The Assembly Appropriations Committee will consider a bill establishing in-person early voting in New Jersey Wednesday after marijuana negotiations scuttled a planned hearing last week.
The proposal, which won approval from the State Senate Monday, would require counties to establish early voting centers, with the number dictated by a given county’s population, in the days preceding an election.
The bill would provide for three days of early voting for a non-presidential primary, beginning on the Friday before the election and ending the following Sunday. Presidential primaries would go for five days, instead starting on the Wednesday preceding an election.
General elections would have the longest early voting period, beginning 10 days before election day and ending the Sunday immediately preceding the opening of polls.
The centers would be open from 10 a.m. to 8 p.m. Monday through Saturday and from 10 a.m. to 6 p.m. on Sundays. Sample ballots must list clearly the location and operating hours of early voting centers.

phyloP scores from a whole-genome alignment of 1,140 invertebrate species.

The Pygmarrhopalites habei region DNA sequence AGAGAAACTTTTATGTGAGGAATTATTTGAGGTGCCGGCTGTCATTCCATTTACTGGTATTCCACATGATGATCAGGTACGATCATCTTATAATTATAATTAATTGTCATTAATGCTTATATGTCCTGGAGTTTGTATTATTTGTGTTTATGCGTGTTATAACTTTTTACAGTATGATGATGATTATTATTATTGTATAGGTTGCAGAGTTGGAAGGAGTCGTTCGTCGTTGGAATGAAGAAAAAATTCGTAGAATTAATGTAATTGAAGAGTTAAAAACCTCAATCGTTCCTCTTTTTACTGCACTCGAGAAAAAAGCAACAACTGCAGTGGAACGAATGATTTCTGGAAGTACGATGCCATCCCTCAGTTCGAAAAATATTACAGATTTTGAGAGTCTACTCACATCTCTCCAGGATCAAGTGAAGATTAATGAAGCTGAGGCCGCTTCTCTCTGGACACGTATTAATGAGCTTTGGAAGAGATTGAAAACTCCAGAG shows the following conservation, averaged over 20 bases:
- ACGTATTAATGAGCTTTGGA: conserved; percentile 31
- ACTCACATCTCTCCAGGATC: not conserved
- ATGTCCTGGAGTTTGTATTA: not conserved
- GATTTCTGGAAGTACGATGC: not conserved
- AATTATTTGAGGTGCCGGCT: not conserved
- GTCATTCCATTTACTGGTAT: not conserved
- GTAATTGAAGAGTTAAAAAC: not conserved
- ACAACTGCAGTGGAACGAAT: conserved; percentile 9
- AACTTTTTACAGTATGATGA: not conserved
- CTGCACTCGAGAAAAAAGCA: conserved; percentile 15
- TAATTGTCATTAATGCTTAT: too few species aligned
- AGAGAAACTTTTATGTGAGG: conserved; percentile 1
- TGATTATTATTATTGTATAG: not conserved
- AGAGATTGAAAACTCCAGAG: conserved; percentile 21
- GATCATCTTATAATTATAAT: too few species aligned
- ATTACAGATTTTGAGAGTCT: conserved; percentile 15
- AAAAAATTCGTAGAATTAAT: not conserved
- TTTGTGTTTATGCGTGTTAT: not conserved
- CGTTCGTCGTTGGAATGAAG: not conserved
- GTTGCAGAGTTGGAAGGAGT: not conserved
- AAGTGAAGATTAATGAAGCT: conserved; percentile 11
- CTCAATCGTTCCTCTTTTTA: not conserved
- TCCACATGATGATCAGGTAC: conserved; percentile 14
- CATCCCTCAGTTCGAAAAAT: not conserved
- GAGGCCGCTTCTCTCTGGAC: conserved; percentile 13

The bill’s Assembly sponsor, Assemblyman Andrew Zwicker (D-South Brunswick) said the bill would include an appropriation to cover counties’ costs related to the purchase of electronic poll books, voting machines that can interface with said poll books and printers that can produce ballots on-demand.
The latter tranche will cost the state $2 million, but the size of the total appropriation remains unclear, Zwicker said. Those printers and the new machines will be able to identify a voter’s residence and provide them with a ballot correct all the way down to county committee members.
“If Jane Smith comes in and lives in district three of Montclair, if the system’s working — and other states are doing this already — she signs in and walks over to the machine. It knows that’s her, and bang,” he said. “She’s got the ballot that is only for district three.”
Legislators are airing on the side of caution to ensure counties don’t get hit with uncovered costs. They’re calculating by multiplying the high-end cost for machines against the number needed in each county. The process is the same for electronic poll books.
The total size of the appropriation is expected to exceed $25 million and will include some money for additional labor costs related to the management of early voting centers.
“Everyone’s agreed the appropriation will be there,” Zwicker said. “It’s not going to be an unfunded mandate.”